Do you wear your “busy badge” proudly for all to see? Do you believe you are a better employee or business owner because you work 50-plus hours each week and answer email around the clock?
Our society has developed a mindset that business owners and company leaders needs to be busy working and hustling all the time in order to be successful. So, we do just that. We spend long hours in front of our computers or on our phones, and then we brag about it.
But, do you have to operate that way to be successful? The answer is no. In fact, there is a smarter way to work. There is a better way to focus and create sustainable results.
Consistency is key
We could all hustle 18 hours a day if we wanted to, but none of us would be able to keep it up without sacrificing our sanity, family or health, at some point. We would eventually suffer from burnout, and our businesses would suffer too. But what if instead we strategically focused on simply being consistent -- even if that meant showing up a lot less than we currently are?
Think about it. If you follow a blog, wouldn’t you rather have one great post published biweekly than a bunch of mediocre ones put out at once, followed by nothing at all for months on end?
If you have a favorite restaurant, wouldn’t you rather they master a few great dishes than have a full menu of new “so-so” items? And if you are a business owner, wouldn’t you rather see long-term, sustainable growth than months of alternating feast and famine?
But is it possible?
Must we hustle around the clock to see success? You may have to look beyond the headlines to see it, but you can find many examples of entrepreneurs who are successful without giving up their entire lives.
One such example is Jonathan Goodman, seven-figure business owner of the Personal Trainer Development Centre. Goodman focuses on consistent and conservative growth instead of pursuing a headline about being an overnight success. When you look at his stats, you won’t see any impressive spikes. But what you will see is repeatable and consistent growth over time. And he got there by playing the long game and by showing up consistently in his business without letting it interfere with his life.
The trade-off of the hustle
Entrepreneurs always seem to be chasing something bigger, and they want it right now. Most will stop at nothing to get it. Sounds inspiring, right? But what happens behind the scenes? What happens to business owners who work 18 hours a day?
While you see a lot of sexy stories revolving around the need to hustle your way to success, what you don’t see is traded to achieve that success: the failed marriages, the declining health, the lost happiness and the lives teetering off-balance.
And what you aren't told is that the hustle is mostly unnecessary. The hustle isn’t focused on results -- just activity. And all of that activity -- being busy merely to be busy -- isn’t what is necessary to create sustainable results.
Goodman says, “Most people will be better served to figure out themselves and how they work best, find their place in the business world, and enjoy long-steady growth vs. trying to blow the roof off today, right now, without giving much thought as to what they are going to do tomorrow.”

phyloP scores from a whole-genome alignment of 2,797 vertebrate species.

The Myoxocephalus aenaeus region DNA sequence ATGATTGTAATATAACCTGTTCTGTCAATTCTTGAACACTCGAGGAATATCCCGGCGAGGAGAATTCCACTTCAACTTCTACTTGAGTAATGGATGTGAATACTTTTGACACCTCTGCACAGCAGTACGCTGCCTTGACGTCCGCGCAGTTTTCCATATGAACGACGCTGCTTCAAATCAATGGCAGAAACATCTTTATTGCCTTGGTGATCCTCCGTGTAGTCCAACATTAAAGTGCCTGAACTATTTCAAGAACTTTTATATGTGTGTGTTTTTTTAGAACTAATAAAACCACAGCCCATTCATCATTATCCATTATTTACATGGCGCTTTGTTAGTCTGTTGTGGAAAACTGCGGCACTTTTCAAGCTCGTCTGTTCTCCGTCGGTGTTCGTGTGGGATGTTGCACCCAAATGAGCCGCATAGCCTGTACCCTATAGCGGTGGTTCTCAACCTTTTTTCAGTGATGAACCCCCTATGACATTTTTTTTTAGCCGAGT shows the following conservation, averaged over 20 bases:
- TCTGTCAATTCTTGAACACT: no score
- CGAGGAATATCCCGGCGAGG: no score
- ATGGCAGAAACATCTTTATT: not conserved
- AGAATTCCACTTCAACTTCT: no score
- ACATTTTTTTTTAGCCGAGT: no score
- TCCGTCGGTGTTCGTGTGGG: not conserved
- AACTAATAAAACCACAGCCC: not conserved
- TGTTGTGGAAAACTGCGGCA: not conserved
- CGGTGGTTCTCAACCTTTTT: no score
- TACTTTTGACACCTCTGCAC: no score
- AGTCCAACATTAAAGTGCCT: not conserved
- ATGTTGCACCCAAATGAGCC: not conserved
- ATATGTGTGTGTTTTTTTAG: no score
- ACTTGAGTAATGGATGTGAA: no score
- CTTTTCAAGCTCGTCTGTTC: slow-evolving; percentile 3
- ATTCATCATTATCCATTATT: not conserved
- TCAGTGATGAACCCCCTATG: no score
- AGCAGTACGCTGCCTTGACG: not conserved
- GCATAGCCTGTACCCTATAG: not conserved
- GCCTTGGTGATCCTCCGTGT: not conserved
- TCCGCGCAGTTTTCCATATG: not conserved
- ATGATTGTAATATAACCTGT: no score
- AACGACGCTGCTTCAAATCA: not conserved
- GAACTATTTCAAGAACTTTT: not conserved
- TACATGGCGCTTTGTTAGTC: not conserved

Goodman believes that life isn’t meant to be about the hustle. It is about the joys of spending the small amount of time we have on the planet with the people we love. And he lives by that belief. Goodman is proof that you can create a lifestyle that allows you to be productive and successful in your business and be more present with the people who matter most.
How to leave the hustle behind
Are you ready to follow in Goodman's footsteps and start leading the life you dreamed of when you first started your business or career? Then you have to get really serious about making changes and leaving the hustle mentality behind.
Identify your priorities
In order to cut down on your endless to-do list, you have to first identify the activities that drive the success of your business … and the ones you enjoy doing. Everything else is fluff. The old saying is true: 80 percent of your success is driven by 20 percent of what you spend your time on. So spend some time identifying that 20 percent and focus your time there.
Remember to prioritize what truly matters in your life. People, health and happiness are far more important than your business.
We live in an incredible time. We have access to tools and information that business owners wouldn’t have dreamed of even ten years ago. If you are smart about technology, you can use it to your advantage. Have it do the work for you. Automate as much as you can and watch the hours open up in your schedule. Delegate to online workers and virtual assistants. Get creative. The tools are there.
Create a schedule with boundaries
Just as Goodman has prioritized his health and his family (wife and baby boy, Calvin), you can too. But you must be intentional about it. Create boundaries in your life and build them right into your schedule. If you want to walk out of the office at 5 pm, stop checking your email and answering phone calls at 4:30. If you want to exercise at lunch, make your calendar unavailable during that time. The more structure you build into your daily work routine, the more balance and joy you will find in life.
It is easy to get swept up in the idea that we can trade hours for success. But our time is our most precious asset, and we give it away much too freely. The never-ending hustle sounds exciting, and it is constantly being shoved in our face as the new normal. But as an entrepreneur, you have choice. There is always a different way to run a successful business -- implement the one that leads to a balanced and fulfilled life.
Copyright © 2017 Entrepreneur Media, Inc. All rights reserved.
This article originally appeared on Entrepreneur.com. Minor edits have been done by the Entrepreneur.com.ph editors